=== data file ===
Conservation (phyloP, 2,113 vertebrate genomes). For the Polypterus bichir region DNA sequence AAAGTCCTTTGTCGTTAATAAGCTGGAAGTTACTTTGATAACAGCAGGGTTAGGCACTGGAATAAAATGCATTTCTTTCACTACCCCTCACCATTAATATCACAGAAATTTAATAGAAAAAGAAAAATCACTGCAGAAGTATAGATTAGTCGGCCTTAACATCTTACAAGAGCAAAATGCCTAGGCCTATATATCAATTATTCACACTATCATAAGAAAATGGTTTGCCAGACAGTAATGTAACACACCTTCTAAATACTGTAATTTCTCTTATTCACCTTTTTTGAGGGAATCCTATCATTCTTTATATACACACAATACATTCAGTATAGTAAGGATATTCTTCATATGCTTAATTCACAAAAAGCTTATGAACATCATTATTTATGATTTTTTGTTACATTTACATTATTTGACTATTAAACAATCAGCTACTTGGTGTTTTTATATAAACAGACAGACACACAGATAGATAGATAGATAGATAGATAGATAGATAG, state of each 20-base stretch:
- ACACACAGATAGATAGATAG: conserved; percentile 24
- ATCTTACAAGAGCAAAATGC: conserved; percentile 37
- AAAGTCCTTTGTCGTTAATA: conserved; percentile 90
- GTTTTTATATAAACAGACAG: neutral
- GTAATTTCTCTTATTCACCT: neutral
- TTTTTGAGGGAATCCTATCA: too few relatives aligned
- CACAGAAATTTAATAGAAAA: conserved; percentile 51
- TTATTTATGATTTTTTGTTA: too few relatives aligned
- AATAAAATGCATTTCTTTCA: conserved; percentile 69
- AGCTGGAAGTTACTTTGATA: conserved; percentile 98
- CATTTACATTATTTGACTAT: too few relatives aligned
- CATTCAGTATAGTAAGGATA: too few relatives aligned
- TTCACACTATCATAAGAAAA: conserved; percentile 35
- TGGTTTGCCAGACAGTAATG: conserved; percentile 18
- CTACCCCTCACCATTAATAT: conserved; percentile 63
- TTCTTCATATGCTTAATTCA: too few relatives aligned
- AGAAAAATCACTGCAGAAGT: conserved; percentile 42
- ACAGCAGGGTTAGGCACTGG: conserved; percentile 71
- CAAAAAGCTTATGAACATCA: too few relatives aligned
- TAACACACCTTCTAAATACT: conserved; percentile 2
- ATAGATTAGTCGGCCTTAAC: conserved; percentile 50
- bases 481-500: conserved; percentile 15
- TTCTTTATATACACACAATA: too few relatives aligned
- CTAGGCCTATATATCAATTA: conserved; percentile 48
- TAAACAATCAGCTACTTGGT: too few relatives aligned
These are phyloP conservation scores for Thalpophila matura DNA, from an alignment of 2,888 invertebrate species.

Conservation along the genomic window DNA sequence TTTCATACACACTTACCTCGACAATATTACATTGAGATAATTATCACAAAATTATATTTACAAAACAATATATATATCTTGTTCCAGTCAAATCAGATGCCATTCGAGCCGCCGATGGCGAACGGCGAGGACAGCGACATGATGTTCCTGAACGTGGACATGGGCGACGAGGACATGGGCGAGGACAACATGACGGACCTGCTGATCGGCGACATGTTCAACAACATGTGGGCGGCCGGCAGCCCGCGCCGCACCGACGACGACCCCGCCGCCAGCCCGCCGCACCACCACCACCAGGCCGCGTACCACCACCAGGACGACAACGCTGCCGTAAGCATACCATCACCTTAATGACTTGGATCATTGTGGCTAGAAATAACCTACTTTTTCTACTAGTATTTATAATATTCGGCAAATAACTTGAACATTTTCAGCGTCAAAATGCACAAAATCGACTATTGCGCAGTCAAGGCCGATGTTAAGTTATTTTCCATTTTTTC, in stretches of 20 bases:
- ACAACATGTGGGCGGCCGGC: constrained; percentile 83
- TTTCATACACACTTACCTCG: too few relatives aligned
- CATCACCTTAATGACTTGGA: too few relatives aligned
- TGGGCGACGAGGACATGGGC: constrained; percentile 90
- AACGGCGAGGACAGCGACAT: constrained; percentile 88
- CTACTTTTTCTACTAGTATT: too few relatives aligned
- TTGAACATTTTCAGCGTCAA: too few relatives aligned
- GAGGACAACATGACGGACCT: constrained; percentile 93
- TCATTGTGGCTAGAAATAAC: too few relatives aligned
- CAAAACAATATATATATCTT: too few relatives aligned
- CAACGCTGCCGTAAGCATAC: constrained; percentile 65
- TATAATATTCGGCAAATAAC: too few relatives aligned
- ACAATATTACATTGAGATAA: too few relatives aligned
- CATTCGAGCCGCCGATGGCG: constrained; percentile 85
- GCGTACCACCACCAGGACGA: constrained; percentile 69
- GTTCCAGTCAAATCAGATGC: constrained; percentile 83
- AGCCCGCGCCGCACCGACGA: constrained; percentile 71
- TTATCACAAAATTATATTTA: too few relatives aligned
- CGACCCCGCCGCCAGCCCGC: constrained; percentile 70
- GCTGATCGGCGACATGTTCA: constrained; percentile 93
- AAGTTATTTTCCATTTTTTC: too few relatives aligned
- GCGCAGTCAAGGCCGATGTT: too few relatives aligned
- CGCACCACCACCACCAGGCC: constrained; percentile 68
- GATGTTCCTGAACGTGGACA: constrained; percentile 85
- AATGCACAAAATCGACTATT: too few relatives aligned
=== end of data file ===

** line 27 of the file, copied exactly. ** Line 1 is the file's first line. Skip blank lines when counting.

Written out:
These are phyloP conservation scores for Thalpophila matura DNA, from an alignment of 2,888 invertebrate species.